Kenmare Stone Circle:

Killarney National Park:

Torc Waterfall:

Middle Lake:

Muckross House & Gardens:

Ross Castle:

After Ross Castle, we started the drive back to Cork so that we could catch our flight back to reality in the morning. L You know, now that I’ve revisited all of this, the Ring of Kerry ain’t so bad after all. It’s pretty incredible, actually, and I would recommend the tour to anyone. Don’t try to do it all in a day, though, because that’s crazy. We gave ourselves a day and a half and we still missed a ton of stuff. And of course, do it before you see Dingle. ;)

View on the way to Sneem

Monday, October 5, 2009

Biwmares, Wales - June 2004

In 2004, I took my first trip overseas to participate in a study abroad course on Tolkein. Pretty wicked, right? I blogged about the trip that summer but I was still using a film camera and was unable to use any of the pictures in the blog. (I didn't develop any of the film until I got back into the US.) Anyway, we took a number of weekend excursions to various sites near Bangor (our home base). On 11 June, we visited Biwmares, Caernarfon, and Llanfair P.G.

Biwmares Castle was the first "old-school" castle I had ever visited and it had a moat. A friggin' moat. Awesome. The entire group was so stoked about the moat. Stoked, I tell you. Moat, moat, moat. We took our first group picture outside of the castle.

We crossed the moat (eeeee!!!) and went inside the castle to explore. I don't know what it is about ruins involving plant life growing in stone but I really like the way they look. I took tons of pictures of just brick. Here is one of the better ones.

The inside of the castle was really fun to walk through. We spent quite a bit of time getting lost and confused in various passageways. At some point I stumbled across a neat little chapel. There was a pathway on the top of the outside wall but there was a sign and chain barring the stairs leading up to the path. The sign said "Do Not Cross." Psssht. This was my first castle experience. I climbed over the sign to get to the stairs and up to the top of the castle wall. Several members of our group followed suit and none of us even got in trouble. The view from the top of the wall was excellent - I wish I had a better picture to show you. I was probably crouched. Standing upright would have made my trespassing more noticeable to those below.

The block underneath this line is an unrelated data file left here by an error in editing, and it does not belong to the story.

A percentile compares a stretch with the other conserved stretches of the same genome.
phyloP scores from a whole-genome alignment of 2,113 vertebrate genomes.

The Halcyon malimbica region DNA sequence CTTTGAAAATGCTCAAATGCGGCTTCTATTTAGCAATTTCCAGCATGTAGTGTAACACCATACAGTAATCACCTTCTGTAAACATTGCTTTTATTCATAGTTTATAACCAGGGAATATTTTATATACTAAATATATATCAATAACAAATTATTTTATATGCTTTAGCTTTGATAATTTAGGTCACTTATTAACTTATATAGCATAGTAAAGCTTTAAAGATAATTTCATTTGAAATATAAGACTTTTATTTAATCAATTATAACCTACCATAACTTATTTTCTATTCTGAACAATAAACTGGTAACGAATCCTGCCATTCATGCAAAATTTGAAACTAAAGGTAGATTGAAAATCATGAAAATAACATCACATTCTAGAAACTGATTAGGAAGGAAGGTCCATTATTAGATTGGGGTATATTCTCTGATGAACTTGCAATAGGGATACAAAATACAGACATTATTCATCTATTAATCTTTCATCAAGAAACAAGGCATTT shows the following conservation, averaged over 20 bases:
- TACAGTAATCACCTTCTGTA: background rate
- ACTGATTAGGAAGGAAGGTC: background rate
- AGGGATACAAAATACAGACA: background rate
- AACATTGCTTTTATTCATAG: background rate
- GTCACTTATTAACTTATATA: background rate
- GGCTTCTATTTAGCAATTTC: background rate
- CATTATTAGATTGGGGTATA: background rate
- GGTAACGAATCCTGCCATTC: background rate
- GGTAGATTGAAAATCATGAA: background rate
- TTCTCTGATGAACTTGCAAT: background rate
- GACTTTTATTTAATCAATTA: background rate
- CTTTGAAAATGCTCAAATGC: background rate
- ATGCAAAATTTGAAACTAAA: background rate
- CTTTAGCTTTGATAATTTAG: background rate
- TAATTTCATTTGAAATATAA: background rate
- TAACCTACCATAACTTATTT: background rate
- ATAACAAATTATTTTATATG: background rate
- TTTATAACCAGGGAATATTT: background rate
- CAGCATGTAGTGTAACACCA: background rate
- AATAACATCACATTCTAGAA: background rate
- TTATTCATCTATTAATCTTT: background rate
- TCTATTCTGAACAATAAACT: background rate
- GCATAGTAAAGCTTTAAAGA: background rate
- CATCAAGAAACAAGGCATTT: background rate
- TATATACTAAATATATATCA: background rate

Those are mountains in the background. The castle sits along the Menai Strait. (That's the body of water at the foot of the mountains there.) I think I may have to go back some day just to get a better photo. ;) A digital one, maybe.

We got to walk around a bit after finishing up at the castle. I wandered out onto the beach to feel the sand on my feet and watch seabirds plummet into the water for fish. It made me a little homesick for about 5 seconds. I still miss the beach at home.

The English spelling for Biwmares is "Beaumaris." It's really a beautiful little city with clean streets and picturesque Georgian buildings. It is the chief port on the island of Anglesey and really is a place I'd like to visit again. Some day...

More info on Castell Biwmares

Sunday, October 4, 2009


Click on a link below:

Basilique du Sacré-Cœur - Paris (Summer 2009)
Eiffel Tower - Paris (Summer 2009)
Les Catacombes - Paris (Summer 2009)

Berlin Zoo & Aquarium - Berlin

Aillwee Cave (March 2009)
Ring of Kerry (March 2009)
Powerscourt Gardens (March 2009)
St. Patrick's Day Parade 2009 - Dublin (March 2009)

San Diego - June 2010
Balboa Park
Harbor Boat Tour
Seaport Village
Trolley Tour (Hotel del Coronado, Casa de Estudillo, some Balboa Park)

Pedernales Falls - Blanco County

Biwmares Castle - Beaumaris